In Chicago this week, Obama argued against the current tides of Democratic opinion. There’s been a sharp rise in isolationism among Democrats, according to a recent Pew survey, so Obama argued for global engagement. Fewer Democrats believe in peace through military strength, so Obama argued for increasing the size of the military.
In other words, when Obama is confronted by what he sees as arrogant unilateral action, he argues for humility. When he is confronted by what he sees as dovish passivity, he argues for the hardheaded promotion of democracy in the spirit of John F. Kennedy. ~David Brooks
Far be it from me to continue to advise Obama on how to run his campaign (I earlier told him that he shouldn’t run this time–and I stand by that advice), but this approach puzzles me. Obama must feel confident that he has the antiwar voters locked up if he can make the kind of foreign policy speech he made the other day, which was not all together non-interventionist-friendly (to put it mildly). The problem is that the antiwar voters still have a long time to rally around someone like John Edwards, who at least makes some effort to not sound like a rampaging interventionist these days (except, naturally, when it comes to Iran), which will leave Obama mouthing Clinton-like platitudes about “responsible” foreign policy while more consistent antiwar candidates who actually have foreign policy experience (e.g., Richardson) will be stealing his supporters. I suppose we can give Obama credit that he is attempting to lead his party and moderate the extremes within it. The problem is that one side of his party is, according to his own past estimations, dead wrong on their basic assumptions about the management of foreign policy; for some reason, he has chosen to embrace the overwhelming bulk of their conception of how to manage foreign policy. I don’t know whether this is how he uses his “Niebuhrian instincts,” but it seems like awfully foolish politics to me.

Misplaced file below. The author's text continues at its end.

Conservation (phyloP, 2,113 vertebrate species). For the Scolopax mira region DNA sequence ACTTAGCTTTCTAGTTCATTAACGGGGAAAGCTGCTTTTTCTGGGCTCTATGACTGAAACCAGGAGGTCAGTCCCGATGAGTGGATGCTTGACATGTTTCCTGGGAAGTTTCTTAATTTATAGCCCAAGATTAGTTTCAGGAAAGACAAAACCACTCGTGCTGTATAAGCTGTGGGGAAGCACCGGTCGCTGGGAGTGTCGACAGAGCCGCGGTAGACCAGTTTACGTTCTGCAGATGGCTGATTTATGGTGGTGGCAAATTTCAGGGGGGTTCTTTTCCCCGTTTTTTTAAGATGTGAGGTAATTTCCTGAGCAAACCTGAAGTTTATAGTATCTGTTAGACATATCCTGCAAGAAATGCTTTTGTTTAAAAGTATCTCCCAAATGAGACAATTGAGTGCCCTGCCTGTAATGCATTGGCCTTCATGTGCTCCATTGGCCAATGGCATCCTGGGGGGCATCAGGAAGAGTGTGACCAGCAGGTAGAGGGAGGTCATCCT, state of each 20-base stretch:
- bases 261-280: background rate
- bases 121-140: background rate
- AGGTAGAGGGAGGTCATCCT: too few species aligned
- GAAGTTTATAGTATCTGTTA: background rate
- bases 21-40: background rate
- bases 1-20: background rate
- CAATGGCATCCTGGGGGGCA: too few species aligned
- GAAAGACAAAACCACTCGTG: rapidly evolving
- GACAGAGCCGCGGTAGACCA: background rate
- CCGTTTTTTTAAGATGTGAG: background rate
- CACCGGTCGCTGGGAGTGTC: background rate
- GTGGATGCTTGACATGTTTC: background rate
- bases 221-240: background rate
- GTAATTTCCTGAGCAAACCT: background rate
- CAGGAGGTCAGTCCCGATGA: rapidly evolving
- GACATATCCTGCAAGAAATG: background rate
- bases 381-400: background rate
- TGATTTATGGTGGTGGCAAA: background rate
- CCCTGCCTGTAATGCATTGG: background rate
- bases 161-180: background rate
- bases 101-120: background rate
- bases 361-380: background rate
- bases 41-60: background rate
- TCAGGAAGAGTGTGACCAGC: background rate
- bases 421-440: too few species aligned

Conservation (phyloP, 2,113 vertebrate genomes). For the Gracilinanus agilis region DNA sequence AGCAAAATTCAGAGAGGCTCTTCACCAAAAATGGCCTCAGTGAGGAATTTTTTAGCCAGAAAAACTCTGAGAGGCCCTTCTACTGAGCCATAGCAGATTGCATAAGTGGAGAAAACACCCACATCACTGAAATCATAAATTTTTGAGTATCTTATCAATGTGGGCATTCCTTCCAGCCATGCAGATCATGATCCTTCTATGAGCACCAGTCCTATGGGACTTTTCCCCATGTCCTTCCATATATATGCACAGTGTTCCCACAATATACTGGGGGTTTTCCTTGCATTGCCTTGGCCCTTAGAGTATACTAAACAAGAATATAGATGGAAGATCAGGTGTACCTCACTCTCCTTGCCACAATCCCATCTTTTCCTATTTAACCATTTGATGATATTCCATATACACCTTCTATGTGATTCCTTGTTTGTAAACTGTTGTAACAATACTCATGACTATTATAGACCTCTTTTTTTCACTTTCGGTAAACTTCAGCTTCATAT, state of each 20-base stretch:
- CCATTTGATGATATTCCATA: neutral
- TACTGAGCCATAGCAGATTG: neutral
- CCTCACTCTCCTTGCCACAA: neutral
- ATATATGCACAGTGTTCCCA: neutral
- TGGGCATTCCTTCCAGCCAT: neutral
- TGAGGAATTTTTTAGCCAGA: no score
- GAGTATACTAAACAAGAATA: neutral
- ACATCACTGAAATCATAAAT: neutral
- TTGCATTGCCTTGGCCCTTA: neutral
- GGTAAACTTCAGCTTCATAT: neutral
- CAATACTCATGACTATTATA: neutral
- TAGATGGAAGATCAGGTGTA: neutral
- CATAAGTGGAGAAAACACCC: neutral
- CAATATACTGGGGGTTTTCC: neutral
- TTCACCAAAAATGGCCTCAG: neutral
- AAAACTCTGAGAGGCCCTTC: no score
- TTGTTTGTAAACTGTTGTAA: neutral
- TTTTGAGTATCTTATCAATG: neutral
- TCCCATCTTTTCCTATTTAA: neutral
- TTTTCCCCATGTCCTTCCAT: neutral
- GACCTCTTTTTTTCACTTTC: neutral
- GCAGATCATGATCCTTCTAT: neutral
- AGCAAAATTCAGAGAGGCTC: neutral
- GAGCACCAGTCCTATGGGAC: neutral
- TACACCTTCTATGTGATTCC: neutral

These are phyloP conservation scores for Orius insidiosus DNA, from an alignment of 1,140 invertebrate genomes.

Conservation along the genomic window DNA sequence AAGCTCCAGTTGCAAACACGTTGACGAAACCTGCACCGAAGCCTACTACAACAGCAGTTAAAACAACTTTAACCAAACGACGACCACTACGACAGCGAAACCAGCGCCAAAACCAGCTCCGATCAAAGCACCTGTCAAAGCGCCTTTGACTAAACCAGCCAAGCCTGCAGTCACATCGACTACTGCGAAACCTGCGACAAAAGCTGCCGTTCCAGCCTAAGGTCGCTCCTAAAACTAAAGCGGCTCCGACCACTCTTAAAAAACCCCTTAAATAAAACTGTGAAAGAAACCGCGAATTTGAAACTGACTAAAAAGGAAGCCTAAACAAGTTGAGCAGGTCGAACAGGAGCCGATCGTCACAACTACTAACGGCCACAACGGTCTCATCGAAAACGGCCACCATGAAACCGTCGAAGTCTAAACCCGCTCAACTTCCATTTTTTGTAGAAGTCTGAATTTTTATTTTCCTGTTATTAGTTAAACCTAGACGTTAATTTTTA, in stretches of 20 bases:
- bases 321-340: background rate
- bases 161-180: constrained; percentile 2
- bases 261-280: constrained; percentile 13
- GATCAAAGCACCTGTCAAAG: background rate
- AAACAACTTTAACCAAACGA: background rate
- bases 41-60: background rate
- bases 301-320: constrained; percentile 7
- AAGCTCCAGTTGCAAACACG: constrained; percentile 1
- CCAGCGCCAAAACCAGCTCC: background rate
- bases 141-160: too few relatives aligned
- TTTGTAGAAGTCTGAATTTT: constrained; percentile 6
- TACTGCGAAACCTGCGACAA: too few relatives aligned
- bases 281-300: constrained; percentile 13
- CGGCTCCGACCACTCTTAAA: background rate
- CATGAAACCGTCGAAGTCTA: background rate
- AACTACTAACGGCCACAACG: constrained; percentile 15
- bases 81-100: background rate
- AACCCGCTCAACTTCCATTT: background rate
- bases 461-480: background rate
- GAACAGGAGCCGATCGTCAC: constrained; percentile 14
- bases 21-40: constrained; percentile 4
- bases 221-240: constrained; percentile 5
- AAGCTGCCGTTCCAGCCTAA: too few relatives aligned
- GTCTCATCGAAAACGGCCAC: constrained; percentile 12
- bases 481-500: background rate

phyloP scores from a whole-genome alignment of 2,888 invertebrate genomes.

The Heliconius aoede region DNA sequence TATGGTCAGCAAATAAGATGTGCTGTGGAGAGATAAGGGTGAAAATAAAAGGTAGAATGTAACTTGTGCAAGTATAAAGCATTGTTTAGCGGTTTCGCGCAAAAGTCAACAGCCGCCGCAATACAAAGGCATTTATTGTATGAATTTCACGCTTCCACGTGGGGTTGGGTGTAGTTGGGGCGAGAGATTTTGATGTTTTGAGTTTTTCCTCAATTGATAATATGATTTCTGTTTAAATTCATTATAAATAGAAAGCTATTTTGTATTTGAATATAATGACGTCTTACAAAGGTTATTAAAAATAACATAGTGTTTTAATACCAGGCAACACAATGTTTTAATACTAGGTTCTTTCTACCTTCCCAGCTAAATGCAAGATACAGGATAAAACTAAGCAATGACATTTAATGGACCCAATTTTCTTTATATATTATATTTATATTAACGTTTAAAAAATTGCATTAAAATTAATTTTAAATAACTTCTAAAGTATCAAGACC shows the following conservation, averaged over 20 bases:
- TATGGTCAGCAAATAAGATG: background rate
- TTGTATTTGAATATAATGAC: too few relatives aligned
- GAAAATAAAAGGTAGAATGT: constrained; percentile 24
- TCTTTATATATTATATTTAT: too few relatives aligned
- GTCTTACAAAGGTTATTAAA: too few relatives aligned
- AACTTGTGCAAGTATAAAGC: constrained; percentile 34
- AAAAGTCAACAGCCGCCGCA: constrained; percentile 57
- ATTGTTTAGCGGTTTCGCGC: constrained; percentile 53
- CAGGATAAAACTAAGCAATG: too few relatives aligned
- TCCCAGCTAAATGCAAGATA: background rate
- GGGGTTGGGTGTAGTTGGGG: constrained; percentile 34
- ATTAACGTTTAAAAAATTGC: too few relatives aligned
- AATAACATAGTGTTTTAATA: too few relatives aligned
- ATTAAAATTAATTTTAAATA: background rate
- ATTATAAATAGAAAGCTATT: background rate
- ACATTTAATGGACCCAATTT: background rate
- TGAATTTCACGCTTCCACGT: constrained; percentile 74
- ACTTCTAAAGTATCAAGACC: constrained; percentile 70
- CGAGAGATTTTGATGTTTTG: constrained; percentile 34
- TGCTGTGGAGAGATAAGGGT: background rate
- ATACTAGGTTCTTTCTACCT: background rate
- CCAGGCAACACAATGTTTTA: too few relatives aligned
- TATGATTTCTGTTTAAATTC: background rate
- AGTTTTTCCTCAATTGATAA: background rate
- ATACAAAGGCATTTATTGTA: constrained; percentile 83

Brooks goes on:
When I asked him to articulate the central doctrine of his foreign policy, he said, “The single objective of keeping America safe is best served when people in other nations are secure and feel invested.”
That’s either profound or vacuous, depending on your point of view.
Well, obviously I think it’s pretty vacuous, but what it is mostly is dangerous.